The community has a lot to do with these extra-judicial execution of prisoners, as well - just look at the comments after this news article about the first of these two killings. Friends and family of both suspect and victim are there, and lots of people are giving the killer props for a job well done. For those of you who think accused pedophiles deserve to be executed, do you also think their killers deserve to have their lives destroyed as well? Because that's part of the collateral damage of extra-judicial executions and vigilantism - someone else then has to be punished for doing that job. Your champion, Nike Black's life will now be spent in prison and most likely shortened by violence and trauma, heroin addiction, or Hepatitis C (which most prisoners in this state contract during their incarceration...). In the meantime, you will all forget his noble sacrifice and he will become like all the other faceless, dehumanized prisoners you like to know are suffering.
 

Arpaio insisted in January that nothing could have been done to prevent Klatt's killing (How about segregating your sex offenders and child molesters from the rest of the population, as the AZ DOC does?) I think they have the right to be safe in custody, be they pre-trial or post-conviction. For those to whom guilt and innocence matters in prisoner rights cases, you're wrong. Let one be abused, and all are at risk - justifying punishments above and beyond those already sanctioned by the court, like rape of child predators, puts everyone in prison at greater risk, even the "good guys". But you should also be aware that up to 15% of convicted sex offenders may actually be innocent. What might the innocence rate be among those who have simply been accused? Sadly, all are condemned as soon as the news of their charges hits the media. Look at Courtney Bisbee.

So now we come to the current killing - a convicted prisoner awaiting sentencing on a violent crime who fears for his own safety is celled with an accused (and confessed) seriously mentally ill child killer awaiting trial, also fearing for his safety. If I was Walker's family's attorney, I'd look closely at Arpaio's refusal to take responsibility for re-visiting policies around celling people with crimes the rest of the prisoner population would find repugnant as the very reason that Walker ended up dead, even if Ward claims self-defense. As I observed earlier, the public was so pleased that the victim of the January attack was an accused pedophile that the MCSO wouldn't have felt much pressure to keep any other child predator in their custody safe from similar treatment. They were outright encouraged to set it up, in fact. It was ordained by that decision to cell those two together that one of the two parties would leave in a body bag - that was a reasonably forseeable event after the January homicide of John Klatt. That spells major liability.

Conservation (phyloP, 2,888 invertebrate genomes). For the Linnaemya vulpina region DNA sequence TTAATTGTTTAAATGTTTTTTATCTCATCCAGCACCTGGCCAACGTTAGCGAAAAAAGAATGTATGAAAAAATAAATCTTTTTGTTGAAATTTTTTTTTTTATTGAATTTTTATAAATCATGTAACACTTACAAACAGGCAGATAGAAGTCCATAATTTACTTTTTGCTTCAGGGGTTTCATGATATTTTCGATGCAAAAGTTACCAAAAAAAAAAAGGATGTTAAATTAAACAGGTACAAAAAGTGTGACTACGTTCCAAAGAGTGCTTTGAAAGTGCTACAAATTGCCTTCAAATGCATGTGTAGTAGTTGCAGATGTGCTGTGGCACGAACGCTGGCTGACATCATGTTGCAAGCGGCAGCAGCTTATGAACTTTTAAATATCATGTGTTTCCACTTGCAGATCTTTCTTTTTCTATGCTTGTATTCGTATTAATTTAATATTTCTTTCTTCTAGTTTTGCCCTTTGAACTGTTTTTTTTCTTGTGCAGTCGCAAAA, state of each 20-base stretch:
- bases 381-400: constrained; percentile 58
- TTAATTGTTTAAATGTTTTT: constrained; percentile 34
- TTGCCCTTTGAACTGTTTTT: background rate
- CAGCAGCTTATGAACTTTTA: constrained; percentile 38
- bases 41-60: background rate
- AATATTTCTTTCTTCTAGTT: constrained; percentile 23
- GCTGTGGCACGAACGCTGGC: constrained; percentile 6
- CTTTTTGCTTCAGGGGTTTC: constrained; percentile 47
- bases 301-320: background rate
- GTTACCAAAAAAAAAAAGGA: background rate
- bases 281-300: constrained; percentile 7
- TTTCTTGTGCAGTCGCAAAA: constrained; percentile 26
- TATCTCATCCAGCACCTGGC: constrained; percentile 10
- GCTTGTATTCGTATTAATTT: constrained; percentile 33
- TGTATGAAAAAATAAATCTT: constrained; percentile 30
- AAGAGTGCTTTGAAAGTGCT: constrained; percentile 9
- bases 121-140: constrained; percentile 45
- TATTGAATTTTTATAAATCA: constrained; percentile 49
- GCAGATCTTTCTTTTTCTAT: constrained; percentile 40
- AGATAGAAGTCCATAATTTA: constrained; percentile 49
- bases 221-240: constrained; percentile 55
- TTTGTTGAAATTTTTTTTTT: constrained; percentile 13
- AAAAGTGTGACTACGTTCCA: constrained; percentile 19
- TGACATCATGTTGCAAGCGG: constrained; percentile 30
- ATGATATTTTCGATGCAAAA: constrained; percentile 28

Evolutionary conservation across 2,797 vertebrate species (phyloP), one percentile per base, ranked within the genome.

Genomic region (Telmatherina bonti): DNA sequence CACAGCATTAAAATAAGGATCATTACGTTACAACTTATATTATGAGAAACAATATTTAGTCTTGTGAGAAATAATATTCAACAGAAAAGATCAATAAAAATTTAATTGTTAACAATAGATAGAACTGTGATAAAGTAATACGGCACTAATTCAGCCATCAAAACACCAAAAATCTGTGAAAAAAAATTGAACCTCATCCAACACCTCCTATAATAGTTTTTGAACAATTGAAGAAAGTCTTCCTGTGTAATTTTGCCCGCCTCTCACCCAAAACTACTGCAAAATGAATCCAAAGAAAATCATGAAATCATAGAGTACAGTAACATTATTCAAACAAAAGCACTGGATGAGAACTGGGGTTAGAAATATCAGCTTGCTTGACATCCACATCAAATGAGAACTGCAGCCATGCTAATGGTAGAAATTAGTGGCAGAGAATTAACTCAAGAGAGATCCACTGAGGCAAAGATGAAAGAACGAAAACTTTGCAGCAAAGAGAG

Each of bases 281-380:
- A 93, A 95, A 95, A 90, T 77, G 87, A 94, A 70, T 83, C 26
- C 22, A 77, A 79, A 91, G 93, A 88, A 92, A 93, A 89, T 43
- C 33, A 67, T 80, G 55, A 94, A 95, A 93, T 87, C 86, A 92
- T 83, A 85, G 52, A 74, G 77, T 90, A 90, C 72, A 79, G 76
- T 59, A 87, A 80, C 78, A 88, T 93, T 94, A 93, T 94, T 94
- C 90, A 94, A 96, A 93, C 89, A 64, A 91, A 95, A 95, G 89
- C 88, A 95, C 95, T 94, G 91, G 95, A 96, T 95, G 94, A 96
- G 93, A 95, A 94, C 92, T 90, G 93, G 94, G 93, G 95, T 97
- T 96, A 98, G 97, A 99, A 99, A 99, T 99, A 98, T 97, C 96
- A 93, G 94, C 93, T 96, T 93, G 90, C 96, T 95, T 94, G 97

In this more recent homicide,  I wouldn't be surprised if Walker was celled with Ward by folks at the MCSO wagering on whether or not he would kill him. Walker did time before and was on his way back to the joint - I guarantee the gangs would have put a green light on Ward to "discipline" him for the way he killed his 12 year old younger brother; his celly would be the most likely person they'd order to do it, regardless of whether or not the guy was in a gang. If Walker didn't follow those orders he'd be hitting the prison gates as a target himself in a short two weeks - he was expressing fear for his safety as it was, according to this report. I think everyone just underestimated Ward's determination to stay alive, and his capacity for fighting back.

Really, all of these men's families need to sue, with Arpaio's name at the top of the list. MCSO complicity will likely not be proven in criminal court, of course - the investigators handling these cases will never even try to hold officers or Arpaio accountable in their reports. Only the prisoners will appear to be the violent ones in all this - that's consistent with the way the good Sheriff Joe implements justice in the community, too: he subverts it and ducks responsibility every chance he can.